Monday, 23 January 2012

Grytviken 19/1/2012 – afternoon landing

With much of its dangerous and toxic materials now removed, South Georgia’s first and longest-running whaling station, Grytviken, (1904-1965) is the only station that can still be visited today. Established by C.A. Larsen, every species of Antarctic whale were hunted, landed and processed for their oil in Grytviken – It’s estimated that more than 30,000 whales were processed here.
Former Grytviken whaling ship, complete with harpoon

Whale bones remind of Grytviken's past

At Grytviken, a whale could be stripped of its blubber and separated into bones and meat in just 20 minutes, before the three components were taken to their respective ‘cookeries’ for oil extraction. Walking around these rusting buildings in the hot sun, it’s hard to imagine that just 50 or so years ago, the ground would have been awash with blood and slippery with blubber, the air thick with the stench of whale flesh and the intoxicating smoke that would bellow from the blubber cookery.

The blubber cookery

Grytviken also diversified into seal slaughter, and today, the station’s ruins are inhabited by agitated fur seals and idle elephant seals which lollop amongst the redundant cookeries that once boiled-up their ancestors.
Elephant seals now enjoy happier days at Gryviken

Despite their long working hours and cramped, communal living conditions, there is evidence here that the whalers at Grytviken also enjoyed some leisure time; there was once a library, a cinema and a football grounds, as well as a ski-jump and a church, which was used more for meetings and events than prayer.

Grytviken church

A fascinating museum lies in the centre of the bay, in what was once the station manager’s house. The South Georgia Museum tells the story of Grytviken’s life as a station, displaying tools and charts once used by the whalers, as well as a reconstruction of their living quarters.  The museum also houses a stunning stuffed albatross, with a 7 metre wing-span and a penguin coat and fur seal hide for visitors to stroke and feel.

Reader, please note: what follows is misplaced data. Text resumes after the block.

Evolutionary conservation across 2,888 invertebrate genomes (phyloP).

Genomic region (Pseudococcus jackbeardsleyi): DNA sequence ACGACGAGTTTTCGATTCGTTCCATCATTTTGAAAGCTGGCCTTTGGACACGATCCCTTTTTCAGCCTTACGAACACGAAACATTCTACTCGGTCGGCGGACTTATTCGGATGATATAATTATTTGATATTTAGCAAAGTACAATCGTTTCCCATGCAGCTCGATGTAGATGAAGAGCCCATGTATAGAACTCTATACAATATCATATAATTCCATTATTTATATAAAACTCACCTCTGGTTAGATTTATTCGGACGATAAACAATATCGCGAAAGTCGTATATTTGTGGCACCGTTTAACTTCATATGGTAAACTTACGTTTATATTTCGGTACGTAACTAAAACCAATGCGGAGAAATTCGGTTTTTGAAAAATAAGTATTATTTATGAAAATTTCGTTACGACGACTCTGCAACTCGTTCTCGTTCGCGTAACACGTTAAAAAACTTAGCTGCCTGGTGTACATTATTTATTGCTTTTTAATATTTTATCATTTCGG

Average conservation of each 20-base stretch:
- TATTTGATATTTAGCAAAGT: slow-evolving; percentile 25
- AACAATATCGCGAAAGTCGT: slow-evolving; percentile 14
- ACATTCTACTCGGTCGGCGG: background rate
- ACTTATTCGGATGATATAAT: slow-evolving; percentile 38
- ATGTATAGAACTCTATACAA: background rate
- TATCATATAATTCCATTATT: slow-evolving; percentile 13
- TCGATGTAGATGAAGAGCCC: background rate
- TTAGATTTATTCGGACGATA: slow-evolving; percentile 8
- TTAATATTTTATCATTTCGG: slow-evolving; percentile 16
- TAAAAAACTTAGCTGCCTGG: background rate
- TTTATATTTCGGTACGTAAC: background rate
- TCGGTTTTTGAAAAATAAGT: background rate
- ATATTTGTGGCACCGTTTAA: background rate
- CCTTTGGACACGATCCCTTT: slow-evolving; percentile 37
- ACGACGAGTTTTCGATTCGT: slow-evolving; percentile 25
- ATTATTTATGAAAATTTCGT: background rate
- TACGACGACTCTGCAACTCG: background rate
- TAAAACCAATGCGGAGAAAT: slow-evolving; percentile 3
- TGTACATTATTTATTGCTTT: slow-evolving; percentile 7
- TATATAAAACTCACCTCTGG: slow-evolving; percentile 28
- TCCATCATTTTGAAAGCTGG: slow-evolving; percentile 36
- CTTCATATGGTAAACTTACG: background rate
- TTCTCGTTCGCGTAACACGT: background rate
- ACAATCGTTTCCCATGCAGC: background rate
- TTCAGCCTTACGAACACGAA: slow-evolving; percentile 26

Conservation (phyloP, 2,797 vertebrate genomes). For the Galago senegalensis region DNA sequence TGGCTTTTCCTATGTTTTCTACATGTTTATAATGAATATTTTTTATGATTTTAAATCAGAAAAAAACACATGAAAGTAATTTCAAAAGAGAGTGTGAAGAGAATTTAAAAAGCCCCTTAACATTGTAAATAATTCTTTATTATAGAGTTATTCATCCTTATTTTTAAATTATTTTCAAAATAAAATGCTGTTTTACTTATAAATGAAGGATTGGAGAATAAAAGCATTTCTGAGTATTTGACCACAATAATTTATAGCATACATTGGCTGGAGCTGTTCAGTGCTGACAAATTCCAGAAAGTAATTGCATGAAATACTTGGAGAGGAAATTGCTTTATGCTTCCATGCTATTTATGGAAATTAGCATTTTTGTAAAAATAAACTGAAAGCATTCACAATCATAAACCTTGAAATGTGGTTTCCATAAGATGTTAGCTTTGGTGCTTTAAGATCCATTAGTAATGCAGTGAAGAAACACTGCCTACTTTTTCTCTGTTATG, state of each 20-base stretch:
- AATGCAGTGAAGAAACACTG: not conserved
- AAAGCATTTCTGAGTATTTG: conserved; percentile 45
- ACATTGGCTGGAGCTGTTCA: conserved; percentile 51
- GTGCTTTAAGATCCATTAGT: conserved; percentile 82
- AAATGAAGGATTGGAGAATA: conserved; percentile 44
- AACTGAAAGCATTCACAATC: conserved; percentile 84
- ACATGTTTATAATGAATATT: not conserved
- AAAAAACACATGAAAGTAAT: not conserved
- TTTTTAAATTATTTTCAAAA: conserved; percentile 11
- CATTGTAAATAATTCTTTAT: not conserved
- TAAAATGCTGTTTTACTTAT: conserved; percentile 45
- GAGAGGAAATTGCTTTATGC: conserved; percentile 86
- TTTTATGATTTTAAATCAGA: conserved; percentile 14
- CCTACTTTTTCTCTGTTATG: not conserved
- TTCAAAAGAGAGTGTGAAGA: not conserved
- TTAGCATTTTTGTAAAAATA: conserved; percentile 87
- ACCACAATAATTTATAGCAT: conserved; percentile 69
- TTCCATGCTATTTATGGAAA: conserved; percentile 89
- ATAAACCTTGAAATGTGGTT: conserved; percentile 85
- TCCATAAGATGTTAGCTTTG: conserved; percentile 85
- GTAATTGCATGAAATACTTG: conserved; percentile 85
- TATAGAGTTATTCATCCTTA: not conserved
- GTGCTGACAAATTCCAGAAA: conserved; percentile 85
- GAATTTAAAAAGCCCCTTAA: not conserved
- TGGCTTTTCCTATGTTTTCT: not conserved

Shackleton's grave at Grytviken

At the far ends of the bay are reminders of the Antarctic’s most respected explorer; Shackleton’s grave and imposing granite headstone lie in the cemetery, next to Frank Wilde’s ashes, which were only recently brought here. To the other end of the bay lie memorial crosses, to commemorate the revered leader, and in the centre of the bay, next to the museum, a reconstruction of The James Caird – the reinforced life-boat that carried Shackleton and his men from Elephant Island to South Georgia – can be found.

Shackleton's grave at Grytviken  
Frank Wild's grave - just recently established in 2011

This blog-post forms part of a series of adventures experienced on-board the M/S Expedition in January 2012, whilst on an Antarctic Cruise - The Spirit of Shackleton - courtesy of Gadventures

No comments:

Post a Comment